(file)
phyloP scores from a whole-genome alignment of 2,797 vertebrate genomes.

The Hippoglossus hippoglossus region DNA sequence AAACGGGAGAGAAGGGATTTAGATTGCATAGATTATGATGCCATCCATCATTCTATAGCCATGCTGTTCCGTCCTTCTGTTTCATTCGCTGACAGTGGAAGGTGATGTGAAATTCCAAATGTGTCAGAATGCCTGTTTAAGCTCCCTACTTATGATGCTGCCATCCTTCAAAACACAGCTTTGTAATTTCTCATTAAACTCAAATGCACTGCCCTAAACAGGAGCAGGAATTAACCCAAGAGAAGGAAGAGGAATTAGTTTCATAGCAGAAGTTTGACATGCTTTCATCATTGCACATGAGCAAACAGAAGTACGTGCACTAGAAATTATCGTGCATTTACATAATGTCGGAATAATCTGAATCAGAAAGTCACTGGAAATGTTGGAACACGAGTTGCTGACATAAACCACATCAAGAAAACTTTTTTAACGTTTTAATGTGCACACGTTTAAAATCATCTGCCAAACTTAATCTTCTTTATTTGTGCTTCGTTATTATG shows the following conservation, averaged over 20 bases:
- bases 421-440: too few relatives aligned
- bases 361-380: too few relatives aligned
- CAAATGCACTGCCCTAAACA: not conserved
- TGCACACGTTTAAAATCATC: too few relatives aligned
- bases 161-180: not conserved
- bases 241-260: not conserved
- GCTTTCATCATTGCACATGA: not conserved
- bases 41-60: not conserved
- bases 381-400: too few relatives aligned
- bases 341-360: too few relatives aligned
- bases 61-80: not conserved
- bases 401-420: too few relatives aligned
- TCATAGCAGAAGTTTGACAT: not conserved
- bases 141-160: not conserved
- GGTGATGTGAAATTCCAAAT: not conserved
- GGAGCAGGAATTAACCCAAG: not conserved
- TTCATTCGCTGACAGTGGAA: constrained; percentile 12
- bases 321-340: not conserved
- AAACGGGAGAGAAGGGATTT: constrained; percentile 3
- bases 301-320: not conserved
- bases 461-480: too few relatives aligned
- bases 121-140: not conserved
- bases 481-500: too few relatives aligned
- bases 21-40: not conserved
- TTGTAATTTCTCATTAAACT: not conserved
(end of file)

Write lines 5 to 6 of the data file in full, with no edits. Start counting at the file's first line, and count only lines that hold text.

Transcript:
- CAAATGCACTGCCCTAAACA: not conserved
- TGCACACGTTTAAAATCATC: too few relatives aligned